Wednesday, April 2, 2008

The Last Boomer Game

We recommend this article by Michael Kinsley in the Apirl 7th issue of The New Yorker magazine be required reading for anyone trying to understand Boomers today.

Titled "Mine is Longer than Yours," it is an essay about the "last Boomer game," or the quest for longevity. In essence, to update the bumper sticker, he who dies last wins.

Kinsley, you may recall, was once on CNN's Crossfire, opposite Pat Buchanan. He went on to run online magazine Slate in the early years, then became editorial page editor for The Los Angeles Times. He has Parkinson's Disease, but that isn't why he wrote the essay. He wrote it because he's smarter than the rest of us.

Sometimes I feel like a scout from my generation, sent out ahead to experience in my fifties what even the healthiest boomers are going to experience in their sixties, seventies, or eighties. There are far worse medical conditions than Parkinson’s and there are far worse cases of Parkinson’s than mine. But what I have, at the level I have it, is an interesting foretaste of our shared future—a beginner’s guide to old age.
Like we said, read this piece if you want to better understand Boomers.

1 comment:

Anonymous said...

I've never seen this spoken (or written) of before but its a fascinating subject.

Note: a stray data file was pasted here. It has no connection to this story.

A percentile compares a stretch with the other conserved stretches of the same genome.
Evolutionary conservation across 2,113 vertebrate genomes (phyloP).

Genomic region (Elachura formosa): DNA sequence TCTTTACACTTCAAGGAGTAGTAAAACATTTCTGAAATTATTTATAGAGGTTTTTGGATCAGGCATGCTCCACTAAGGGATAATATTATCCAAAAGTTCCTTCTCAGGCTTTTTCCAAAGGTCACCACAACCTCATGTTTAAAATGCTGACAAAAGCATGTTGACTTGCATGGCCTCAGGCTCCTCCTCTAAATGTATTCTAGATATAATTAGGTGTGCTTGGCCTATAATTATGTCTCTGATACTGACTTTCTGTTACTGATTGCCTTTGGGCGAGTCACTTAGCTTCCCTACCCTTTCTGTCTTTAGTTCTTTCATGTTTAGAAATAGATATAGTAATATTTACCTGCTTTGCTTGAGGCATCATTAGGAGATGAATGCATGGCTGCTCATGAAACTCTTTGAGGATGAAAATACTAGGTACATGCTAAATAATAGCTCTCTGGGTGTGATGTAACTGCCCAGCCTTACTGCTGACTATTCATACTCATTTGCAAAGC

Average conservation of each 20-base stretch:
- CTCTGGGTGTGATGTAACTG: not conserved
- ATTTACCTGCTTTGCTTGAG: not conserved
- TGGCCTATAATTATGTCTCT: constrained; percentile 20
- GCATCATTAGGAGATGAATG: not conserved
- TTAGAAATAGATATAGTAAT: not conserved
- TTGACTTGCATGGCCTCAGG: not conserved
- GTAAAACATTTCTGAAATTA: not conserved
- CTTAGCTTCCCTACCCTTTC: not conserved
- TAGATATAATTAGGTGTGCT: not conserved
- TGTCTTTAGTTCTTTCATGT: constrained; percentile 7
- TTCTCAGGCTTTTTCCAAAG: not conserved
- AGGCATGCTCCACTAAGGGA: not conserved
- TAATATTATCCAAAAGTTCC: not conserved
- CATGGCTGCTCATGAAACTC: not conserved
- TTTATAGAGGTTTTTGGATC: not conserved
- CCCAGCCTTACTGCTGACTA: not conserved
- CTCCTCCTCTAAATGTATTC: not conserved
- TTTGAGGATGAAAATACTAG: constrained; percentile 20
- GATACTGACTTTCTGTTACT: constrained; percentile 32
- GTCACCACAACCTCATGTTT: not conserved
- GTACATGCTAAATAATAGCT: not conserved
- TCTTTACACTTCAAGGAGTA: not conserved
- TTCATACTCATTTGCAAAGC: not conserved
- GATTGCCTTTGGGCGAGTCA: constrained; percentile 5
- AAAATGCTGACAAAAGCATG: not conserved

Oddly, I've noticed that when my 3 friends and I now get together a few times a year (we are 66, 64 and 62 year old women) there is a deep but un-spoken tension between us and I now know what its about.
Who among us is the healthiest and will, therefore, live the longest. It all boils down to that.
Who has the most "positive attitude", takes the best care of herself in terms of eating her veggies, avoiding chemicals, meditating, does the most yoga, exercises the most? Who keeps up with all her medical checkups with the most informed physicians at the best hospitals?
Who is the happiest or most content with her (happy happy) life with the most friends and invitations?
Bottom line, these once enjoyable get togethers are no longer pleasant experience, in fact, I'm thinking about avoiding them all together as I seem to get along much better (and 'am more relaxed) with people in their 50's or 70's but with my same age group - its nasty.
After seeing them I, invariably, come away feeling bad about myself as one of the two of them has ferreted out some unhealthy habit on my part (I like a glass of wine every now and then and they abhor alcohol)or I coughed a few times (chronic bronchitis)or someone commented that I looked "tired."
Already the march down the Grim Reaper's road has begun for our once happy little group and this new omnipresent anxiety has taken away all our fun.

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